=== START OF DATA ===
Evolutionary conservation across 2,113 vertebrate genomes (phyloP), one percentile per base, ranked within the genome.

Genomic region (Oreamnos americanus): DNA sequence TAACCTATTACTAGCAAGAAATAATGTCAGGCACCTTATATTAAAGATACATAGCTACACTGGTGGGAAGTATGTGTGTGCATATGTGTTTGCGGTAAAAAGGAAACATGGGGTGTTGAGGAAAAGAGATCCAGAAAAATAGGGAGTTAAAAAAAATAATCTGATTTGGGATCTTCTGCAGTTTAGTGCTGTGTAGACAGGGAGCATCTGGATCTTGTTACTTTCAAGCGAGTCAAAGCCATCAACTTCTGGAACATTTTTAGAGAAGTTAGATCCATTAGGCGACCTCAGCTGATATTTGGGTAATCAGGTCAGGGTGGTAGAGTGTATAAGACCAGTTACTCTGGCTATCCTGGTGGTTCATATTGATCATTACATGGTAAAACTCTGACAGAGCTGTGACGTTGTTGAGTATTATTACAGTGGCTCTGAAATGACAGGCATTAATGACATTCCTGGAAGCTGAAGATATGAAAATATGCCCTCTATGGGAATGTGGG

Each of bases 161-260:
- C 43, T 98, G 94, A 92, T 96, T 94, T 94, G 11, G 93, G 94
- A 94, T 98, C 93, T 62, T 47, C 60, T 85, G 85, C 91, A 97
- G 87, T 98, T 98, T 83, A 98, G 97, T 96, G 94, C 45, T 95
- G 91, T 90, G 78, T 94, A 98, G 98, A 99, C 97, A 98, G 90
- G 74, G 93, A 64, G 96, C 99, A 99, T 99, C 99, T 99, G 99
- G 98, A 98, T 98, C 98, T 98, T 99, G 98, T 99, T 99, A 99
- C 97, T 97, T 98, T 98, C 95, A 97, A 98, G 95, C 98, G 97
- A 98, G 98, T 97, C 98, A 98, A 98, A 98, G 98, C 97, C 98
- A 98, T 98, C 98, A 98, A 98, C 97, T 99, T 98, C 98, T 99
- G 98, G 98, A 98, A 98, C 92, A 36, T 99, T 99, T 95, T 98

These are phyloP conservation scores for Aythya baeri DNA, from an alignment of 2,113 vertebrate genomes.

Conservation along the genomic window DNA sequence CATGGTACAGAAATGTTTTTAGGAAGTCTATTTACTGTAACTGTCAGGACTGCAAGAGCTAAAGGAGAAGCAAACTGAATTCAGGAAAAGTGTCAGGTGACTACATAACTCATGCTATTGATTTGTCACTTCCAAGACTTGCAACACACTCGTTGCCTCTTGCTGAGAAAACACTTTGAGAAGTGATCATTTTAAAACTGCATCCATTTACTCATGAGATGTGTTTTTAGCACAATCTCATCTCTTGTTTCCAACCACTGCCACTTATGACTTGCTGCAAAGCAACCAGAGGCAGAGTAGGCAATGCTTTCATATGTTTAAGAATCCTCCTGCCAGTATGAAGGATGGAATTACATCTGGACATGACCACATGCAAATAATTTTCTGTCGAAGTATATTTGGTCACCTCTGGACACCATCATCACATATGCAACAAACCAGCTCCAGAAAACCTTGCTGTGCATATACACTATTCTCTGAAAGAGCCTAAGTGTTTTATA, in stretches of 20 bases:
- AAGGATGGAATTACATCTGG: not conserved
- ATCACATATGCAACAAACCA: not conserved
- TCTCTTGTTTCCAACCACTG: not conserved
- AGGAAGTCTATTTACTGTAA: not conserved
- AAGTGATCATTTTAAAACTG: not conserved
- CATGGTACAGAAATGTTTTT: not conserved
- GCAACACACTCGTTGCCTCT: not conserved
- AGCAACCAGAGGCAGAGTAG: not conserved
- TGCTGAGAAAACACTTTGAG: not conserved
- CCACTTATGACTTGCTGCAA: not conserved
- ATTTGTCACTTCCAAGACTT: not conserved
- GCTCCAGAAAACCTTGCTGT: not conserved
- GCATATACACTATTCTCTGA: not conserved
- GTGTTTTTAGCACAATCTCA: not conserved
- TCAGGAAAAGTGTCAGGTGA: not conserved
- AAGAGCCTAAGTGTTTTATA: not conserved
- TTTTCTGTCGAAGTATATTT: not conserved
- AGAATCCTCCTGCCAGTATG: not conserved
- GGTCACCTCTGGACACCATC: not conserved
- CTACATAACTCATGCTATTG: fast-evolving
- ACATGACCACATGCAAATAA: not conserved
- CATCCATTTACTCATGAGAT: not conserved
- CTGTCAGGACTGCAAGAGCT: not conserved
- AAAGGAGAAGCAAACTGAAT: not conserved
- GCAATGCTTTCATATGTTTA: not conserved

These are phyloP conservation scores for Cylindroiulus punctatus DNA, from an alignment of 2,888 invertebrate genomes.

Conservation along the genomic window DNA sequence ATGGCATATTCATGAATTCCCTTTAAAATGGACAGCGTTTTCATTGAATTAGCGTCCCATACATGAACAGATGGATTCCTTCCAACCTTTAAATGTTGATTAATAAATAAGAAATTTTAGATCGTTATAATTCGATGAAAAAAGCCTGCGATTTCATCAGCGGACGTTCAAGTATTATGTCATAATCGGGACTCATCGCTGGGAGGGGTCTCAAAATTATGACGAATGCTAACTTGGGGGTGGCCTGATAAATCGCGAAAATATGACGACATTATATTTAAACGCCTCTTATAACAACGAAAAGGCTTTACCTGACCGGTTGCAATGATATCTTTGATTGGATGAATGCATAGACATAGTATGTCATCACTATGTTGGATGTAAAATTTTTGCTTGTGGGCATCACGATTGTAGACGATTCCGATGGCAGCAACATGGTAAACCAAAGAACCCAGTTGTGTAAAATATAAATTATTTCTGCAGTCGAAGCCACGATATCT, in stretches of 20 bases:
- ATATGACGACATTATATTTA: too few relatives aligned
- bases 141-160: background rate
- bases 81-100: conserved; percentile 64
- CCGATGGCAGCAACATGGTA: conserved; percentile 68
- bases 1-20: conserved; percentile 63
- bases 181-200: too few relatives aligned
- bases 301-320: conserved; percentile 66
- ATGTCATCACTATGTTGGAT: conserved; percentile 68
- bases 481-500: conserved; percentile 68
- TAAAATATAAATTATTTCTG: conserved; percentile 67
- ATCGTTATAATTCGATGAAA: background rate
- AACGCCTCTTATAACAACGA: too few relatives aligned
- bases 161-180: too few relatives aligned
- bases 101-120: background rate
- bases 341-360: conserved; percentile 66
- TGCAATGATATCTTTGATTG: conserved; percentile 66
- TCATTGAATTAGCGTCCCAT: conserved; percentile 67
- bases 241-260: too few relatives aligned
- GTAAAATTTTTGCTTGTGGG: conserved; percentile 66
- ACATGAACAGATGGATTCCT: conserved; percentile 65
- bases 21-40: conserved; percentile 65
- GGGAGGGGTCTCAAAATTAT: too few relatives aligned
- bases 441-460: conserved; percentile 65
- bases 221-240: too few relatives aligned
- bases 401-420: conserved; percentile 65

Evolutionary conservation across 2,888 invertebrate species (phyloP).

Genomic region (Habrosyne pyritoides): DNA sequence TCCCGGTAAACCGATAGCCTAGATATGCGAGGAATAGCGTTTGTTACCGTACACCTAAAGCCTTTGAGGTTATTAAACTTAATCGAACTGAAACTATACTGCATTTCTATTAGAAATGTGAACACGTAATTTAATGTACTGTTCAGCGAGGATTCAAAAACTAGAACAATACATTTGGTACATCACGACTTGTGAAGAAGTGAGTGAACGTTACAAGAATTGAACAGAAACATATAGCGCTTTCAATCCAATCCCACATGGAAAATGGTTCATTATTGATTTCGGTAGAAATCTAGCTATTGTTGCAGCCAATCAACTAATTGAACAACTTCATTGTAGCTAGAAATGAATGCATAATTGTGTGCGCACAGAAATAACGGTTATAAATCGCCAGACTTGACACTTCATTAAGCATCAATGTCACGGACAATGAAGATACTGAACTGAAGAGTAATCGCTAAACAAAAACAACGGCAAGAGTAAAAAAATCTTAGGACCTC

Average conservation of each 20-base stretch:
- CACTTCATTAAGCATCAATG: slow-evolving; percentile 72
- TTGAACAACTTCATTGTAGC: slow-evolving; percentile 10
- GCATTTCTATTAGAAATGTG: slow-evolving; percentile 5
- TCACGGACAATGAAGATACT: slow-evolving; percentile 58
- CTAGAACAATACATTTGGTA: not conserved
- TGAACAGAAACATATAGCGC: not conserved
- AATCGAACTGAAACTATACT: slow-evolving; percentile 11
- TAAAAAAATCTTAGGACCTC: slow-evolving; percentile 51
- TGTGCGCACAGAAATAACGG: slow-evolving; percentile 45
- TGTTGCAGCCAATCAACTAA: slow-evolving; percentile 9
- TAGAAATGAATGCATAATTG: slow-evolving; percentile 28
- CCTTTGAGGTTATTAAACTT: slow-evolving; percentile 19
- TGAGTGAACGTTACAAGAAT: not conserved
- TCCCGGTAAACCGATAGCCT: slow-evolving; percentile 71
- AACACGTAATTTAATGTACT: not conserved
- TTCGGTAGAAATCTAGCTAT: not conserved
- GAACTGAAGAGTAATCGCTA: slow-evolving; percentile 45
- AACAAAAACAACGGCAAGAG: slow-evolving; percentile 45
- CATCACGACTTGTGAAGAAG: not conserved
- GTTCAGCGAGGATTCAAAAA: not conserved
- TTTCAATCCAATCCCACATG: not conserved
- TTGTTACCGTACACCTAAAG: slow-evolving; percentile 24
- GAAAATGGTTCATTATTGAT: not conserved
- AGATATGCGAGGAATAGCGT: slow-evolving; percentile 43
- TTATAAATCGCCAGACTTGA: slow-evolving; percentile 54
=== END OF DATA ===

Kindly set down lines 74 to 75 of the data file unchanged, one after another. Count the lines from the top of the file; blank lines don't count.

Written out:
- TCACGGACAATGAAGATACT: slow-evolving; percentile 58
- CTAGAACAATACATTTGGTA: not conserved